My new favorite pizzeria

I was expecting it to look cool, but not this cool is a thought I had while pulling up to the very-new Lower East Side pizzeria. Its entrance is inverted from the sidewalk, which creates more room for people to hang around outside of the tall glass doors. A few nights ago, the rapper Action Bronson was doing just that. Like myself, he was waiting for a table, and he was there for the pizza.

Clean, stylish, and futuristic are a few words that come to mind. Black, circular tiles are spread about to complement the white, square ones that decorate the Neapolitan oven. Warm wood tables are sanded smooth. Pale, emerald green seats top the chairs. The kitchen is laid out in two parts: a glass-walled, open-aired pizza station at the back of the room and a small counter next to the bar where a set of chefs whip up small plates. The place as a whole feels like a lab. After all, pizza is just as much a craft as it is a science, and the guy who makes it here is somewhat of a legend. I won't go into his story because if you're even a little bit well-versed in the lexicon of chefs and restaurants, you already know it.

The energy is convivial yet serious. The service is relaxed and knowledgeable. And the wine is flowing—because pizza goes with wine, especially chilled, juicy wine.

We ordered prosciutto, but they didn't have it; instead, they were offering soppressata, a worthy replacement. It came just-sliced, sprinkled with olive oil and it looked pretty so I snapped a picture and put it on my Instagram story. A friend of mine who works for an excellent butcher shop in Sunset Park replied saying, "I made that," which caused me to enjoy it even more.

Then the pizza came and it was miraculous. Full stop.

Engaging in a dispute over the best pizza is meaningless fun, and as a New Yorker, I feel completely entitled to it. Heartrates climb, voices raise. People become unreasonable, and others are just wrong. I've been playing this game for a while, but today, in place of techniques like the eye roll and the swift shutdown, I'm going to try to assert myself responsibly. Here goes.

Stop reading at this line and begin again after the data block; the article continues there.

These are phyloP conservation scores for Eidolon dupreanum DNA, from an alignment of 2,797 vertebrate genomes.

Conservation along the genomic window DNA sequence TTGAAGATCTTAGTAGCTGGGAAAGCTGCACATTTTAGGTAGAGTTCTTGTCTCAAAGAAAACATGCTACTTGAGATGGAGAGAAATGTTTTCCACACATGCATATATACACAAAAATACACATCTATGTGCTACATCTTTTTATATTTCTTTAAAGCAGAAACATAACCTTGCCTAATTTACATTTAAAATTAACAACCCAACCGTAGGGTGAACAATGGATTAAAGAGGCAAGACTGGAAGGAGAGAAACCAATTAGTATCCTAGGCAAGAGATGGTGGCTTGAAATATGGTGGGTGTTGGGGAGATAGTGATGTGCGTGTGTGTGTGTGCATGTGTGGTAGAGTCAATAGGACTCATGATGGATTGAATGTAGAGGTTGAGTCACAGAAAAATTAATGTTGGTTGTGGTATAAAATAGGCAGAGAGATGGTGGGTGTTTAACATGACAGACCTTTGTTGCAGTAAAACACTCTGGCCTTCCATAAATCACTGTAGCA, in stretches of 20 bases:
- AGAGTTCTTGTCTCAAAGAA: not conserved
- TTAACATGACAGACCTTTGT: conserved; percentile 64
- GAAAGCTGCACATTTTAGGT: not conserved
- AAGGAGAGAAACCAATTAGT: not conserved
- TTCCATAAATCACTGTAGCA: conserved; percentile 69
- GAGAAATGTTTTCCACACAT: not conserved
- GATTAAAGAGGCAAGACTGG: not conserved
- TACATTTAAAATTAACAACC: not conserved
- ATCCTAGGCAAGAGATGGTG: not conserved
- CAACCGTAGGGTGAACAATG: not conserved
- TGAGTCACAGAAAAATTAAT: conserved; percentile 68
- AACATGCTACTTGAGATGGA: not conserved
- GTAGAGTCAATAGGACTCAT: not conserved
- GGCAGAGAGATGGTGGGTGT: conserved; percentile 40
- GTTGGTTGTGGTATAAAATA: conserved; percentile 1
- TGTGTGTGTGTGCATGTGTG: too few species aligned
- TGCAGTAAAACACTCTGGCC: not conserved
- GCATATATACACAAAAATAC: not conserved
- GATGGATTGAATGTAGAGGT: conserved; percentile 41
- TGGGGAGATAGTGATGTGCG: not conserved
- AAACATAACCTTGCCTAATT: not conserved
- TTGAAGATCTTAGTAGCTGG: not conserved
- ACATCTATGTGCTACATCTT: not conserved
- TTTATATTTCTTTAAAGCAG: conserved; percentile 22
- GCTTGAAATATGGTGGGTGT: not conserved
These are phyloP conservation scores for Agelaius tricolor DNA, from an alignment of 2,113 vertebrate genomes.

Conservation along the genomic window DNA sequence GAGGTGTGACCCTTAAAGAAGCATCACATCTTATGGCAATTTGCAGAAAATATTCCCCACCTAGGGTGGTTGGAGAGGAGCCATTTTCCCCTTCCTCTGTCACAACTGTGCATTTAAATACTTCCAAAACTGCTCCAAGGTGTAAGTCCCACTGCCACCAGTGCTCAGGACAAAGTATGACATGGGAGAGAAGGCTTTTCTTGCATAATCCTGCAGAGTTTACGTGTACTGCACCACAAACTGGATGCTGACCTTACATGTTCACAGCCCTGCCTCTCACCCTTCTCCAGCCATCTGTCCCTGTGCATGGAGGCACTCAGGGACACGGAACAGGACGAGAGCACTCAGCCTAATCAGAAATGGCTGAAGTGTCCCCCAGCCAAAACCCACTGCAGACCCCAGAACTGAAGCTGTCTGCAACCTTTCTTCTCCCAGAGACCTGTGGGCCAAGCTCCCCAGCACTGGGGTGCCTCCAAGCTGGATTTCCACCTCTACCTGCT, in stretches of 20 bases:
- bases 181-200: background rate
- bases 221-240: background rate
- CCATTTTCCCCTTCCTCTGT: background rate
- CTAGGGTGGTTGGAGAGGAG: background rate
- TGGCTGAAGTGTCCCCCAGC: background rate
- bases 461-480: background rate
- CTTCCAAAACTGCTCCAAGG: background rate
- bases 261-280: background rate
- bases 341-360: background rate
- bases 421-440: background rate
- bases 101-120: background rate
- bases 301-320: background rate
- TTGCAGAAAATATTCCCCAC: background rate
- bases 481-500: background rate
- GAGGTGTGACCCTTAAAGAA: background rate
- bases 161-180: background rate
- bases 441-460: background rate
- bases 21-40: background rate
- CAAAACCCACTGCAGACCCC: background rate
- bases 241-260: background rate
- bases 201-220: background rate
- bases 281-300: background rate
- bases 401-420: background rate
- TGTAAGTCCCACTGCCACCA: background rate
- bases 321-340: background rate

I do love a good New York slice; that's it's own distinct thing. I grew up eating Joe's because it was across the street from my school and I lived in its delivery zone. There are Staten Island-style thin-crust pies; there are coal-fired brick oven pies; there are Sicilian slices like the one topped with crispy, grease-filled pepperonis at Prince Street, which is of course delicious. There has always been lots of pizza in this city. And yet at this moment in time, it seems that the options are especially limitless; that innovation around dough, mozzarella, and sauce is at an all-time high. You can't really—or you shouldn't really—compare one kind of pizza to another. But you can have a favorite style.

With that said, I am firmly in the Neapolitan camp. I'm not a traditionalist by any means, but I am most excited to eat pies made in or inspired by this vein. Some of you know how I feel about Ops in Bushwick (strongly, in the positive). It all comes down to the dough.

I love dough that's soft and pillowy, charred but not crispy, tender, with stretch and bite. Here, the dough is closer to the marvelous pita at Miznon than it is to the crust of a Joe's slice. Simple, high-quality toppings contribute to the cause, but it's the heavenly carbohydrate creation that steals the show. When a pie lands on your table you don't ask for chili flakes or oil or grated Parmesan cheese, because it needs nothing; it is perfect. So much so that after sharing two pies between four, and having been asked about our feelings on dessert, a friend of mine suggested, "another pie, first?" The consensus was unanimous; we opted for a Bianca.

We still had dessert. And if you come, you should, too. Don't miss the tiramisu or the house-made gelato. (Gelato is superior to ice cream, after all. But we'll leave that for another time.)

Okay, so give it to me. I'm ready for the rebuttal. I won't agree, but I'm all ears—except if you're arguing for Lucali.

Una Pizza Napoletana
175 Orchard St, New York, NY 10002
(646) 692-3475